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Wednesday, 15 August 2012
Page: 8699


Mr BANDT (Melbourne) (13:19): I do not support the amendments and I rise to speak against them. A number of the reasons I, and the Greens, have for speaking against the amendments have been eloquently summarised in a letter sent today to the Prime Minister from a wide range of refugee, social justice and human rights groups, including Amnesty International Australia, Ged Kearney, the President of the ACTU, the Assembly of the Uniting Church in Australia, the Melbourne Catholic Migrant and Refugee Office, former Prime Minister the Rt Hon. Malcolm Fraser, as well as a number of other groups in this sector. They write:

We are united in our opposition to the Migration Legislation Amendment (Offshore Processing and Other Measures) Bill, currently before parliament. We are also concerned that other legislative changes required to implement the recommendations of the expert panel on asylum seekers will, if passed, see the Australian parliament remove legislative safeguards for asylum seekers, reverse previous measures implemented to protect vulnerable people and breach Australia's international obligations.

We oppose any form of offshore processing and policy centred on deterrence and punishing people based on their mode of arrival. We are particularly concerned that the implementation of the expert panel's recommendations will:

repeal the few human rights protections included in the offshore processing legislation passed in 2001;

see any country designated for offshore processing, regardless of whether it is a party to the refugee convention;

punish asylum seekers who arrive by boat, in breach of the refugee convention;

implement a return to assessing asylum applications in Nauru and Manus Island, ignoring past lessons regarding the mental health impacts of holding people indefinitely with limited freedom of movement;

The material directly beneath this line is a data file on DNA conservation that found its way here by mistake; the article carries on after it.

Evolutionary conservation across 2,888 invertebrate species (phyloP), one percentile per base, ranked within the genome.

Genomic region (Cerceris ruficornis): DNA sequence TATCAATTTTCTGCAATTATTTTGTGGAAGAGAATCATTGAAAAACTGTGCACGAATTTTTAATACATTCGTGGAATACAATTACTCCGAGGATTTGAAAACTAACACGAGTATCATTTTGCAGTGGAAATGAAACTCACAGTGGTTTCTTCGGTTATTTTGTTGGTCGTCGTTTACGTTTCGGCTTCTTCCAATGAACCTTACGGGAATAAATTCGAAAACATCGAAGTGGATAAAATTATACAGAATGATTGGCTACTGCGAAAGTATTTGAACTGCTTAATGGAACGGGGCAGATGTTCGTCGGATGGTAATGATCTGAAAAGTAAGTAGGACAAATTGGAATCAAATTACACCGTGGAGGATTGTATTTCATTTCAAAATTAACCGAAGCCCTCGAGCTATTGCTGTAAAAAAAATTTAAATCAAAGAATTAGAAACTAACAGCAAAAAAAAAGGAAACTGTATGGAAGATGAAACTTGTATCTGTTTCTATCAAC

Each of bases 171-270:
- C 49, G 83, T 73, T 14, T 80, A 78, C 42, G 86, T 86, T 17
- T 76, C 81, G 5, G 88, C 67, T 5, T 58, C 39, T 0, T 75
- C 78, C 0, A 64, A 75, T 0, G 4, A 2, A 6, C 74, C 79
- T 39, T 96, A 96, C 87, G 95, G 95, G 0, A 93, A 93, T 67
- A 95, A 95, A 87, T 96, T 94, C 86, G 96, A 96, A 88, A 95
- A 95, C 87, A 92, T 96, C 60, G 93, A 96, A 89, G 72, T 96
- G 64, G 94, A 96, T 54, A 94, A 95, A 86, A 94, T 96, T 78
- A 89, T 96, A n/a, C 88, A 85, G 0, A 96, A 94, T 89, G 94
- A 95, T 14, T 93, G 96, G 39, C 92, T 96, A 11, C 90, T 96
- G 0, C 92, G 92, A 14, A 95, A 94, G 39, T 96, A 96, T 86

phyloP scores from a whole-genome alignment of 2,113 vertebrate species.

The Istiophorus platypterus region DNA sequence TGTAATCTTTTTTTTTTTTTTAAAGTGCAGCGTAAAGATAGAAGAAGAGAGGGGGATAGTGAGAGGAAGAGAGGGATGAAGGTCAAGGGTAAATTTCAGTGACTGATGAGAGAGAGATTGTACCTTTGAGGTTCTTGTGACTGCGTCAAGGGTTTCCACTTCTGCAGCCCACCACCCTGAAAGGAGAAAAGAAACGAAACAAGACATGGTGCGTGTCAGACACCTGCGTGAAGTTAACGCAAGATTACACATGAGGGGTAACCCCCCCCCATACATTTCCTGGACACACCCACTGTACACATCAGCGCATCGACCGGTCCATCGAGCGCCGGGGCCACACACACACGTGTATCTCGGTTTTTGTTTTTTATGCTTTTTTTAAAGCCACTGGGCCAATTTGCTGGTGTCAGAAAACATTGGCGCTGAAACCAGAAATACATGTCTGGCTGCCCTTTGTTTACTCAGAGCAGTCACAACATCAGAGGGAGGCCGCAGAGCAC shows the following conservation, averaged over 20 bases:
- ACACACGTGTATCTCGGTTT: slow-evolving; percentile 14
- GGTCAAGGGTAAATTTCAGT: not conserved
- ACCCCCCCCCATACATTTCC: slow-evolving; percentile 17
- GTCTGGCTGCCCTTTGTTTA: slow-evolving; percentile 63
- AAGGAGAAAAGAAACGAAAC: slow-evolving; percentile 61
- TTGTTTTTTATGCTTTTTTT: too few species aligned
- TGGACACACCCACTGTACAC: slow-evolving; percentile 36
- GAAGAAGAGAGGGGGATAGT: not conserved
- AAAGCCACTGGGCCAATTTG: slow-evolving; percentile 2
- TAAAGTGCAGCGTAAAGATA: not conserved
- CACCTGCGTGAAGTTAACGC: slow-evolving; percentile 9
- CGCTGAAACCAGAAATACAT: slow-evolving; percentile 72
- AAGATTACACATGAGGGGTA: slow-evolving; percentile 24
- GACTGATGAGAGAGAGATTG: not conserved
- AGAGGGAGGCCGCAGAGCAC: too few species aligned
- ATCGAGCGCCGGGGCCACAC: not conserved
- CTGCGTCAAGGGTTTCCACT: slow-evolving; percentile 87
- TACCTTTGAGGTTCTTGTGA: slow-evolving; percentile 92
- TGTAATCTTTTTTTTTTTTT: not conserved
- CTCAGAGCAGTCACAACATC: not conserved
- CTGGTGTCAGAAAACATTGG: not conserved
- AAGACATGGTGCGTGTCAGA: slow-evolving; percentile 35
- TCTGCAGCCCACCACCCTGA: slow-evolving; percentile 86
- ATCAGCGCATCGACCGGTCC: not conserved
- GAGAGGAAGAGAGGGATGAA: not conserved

facilitate the removal of child asylum seekers from Australia;

facilitate the transfer of unaccompanied minors, who will have no guardian to act in their best interest, in breach of the United Nations Convention on the Rights of the Child;

prevent irregular maritime arrivals, whatever their age, from proposing family members for the Special Humanitarian Program, the SHP, creating greater incentives for families who want to stay together to travel by boat to Australia; and

leave open the possibility that boats may be turned back in the future, contravening the convention for the safety of life at sea.

The letter continues after that.

This legislation and these amendments reflect that it is a tough issue. Anyone who says it is not a tough issue is not paying attention. I know that the Australian people have been demanding that this parliament do something.

But when they asked us to do something, I do not think they wanted us to commit people to indefinite detention. I do not think they wanted us to return to the dark days of John Howard. I think they wanted us to save lives and protect refugees in a different way, and instead we have gone back to the future.

When the pressure is on, when there is a national call from many to say that something needs to be done, and rights need to be stripped away, that is the time it is most important to stand up for vulnerable people and to stand up for vulnerable principles. The right to seek asylum is not a new right. It is a right that has existed in various forms, at various times, for over 2,000 years. It has been codified in our law for many years. But, for the last two decades, we have seen that right attacked and eroded. It started with mandatory, indefinite detention under the Keating Labor government; it continued under the Howard government, when the Labor Party supported the Tampalaws which began the Pacific solution; and it continues today.

What is perhaps the greatest tragedy of the recent debate is that we could have pursued a different path. We could have resolved to pursue actions that would have helped refugees while preventing drownings at sea. The Greens stood ready to work with the government to put substantial resources into processing refugees before they got onto boats. We were ready to put in place a real regional framework, like we had at the end of the Vietnam War, which offered resettlement to people, not deterrence. Instead, we have a reprisal of the Pacific solution. We are punishing refugees with the prospect of indefinite detention on an island prison. We are punishing those refugees who, after many years, find their way to Australia, by removing their right to family reunion. We are punishing refugees by removing any rights to appeal. And the appalling tragedy of this all, Madam Deputy Speaker, is that it will not stop the boats—we know that from history, and we know that from the tragedy of the SIEV X.

The DEPUTY SPEAKER ( Ms AE Burke ): The question is that government amendments (1) to (39) be agreed to.

A division having been called and the bells having been rung—

The DEPUTY SPEAKER: As there are fewer than five members on the side for the noes, I declare the question resolved in the affirmative in accordance with standing order 127. The names of those members who are in the minority will be recorded in the Votes and Proceedings.

Question agreed to, Mr Bandt and Mr Wilkie voting no.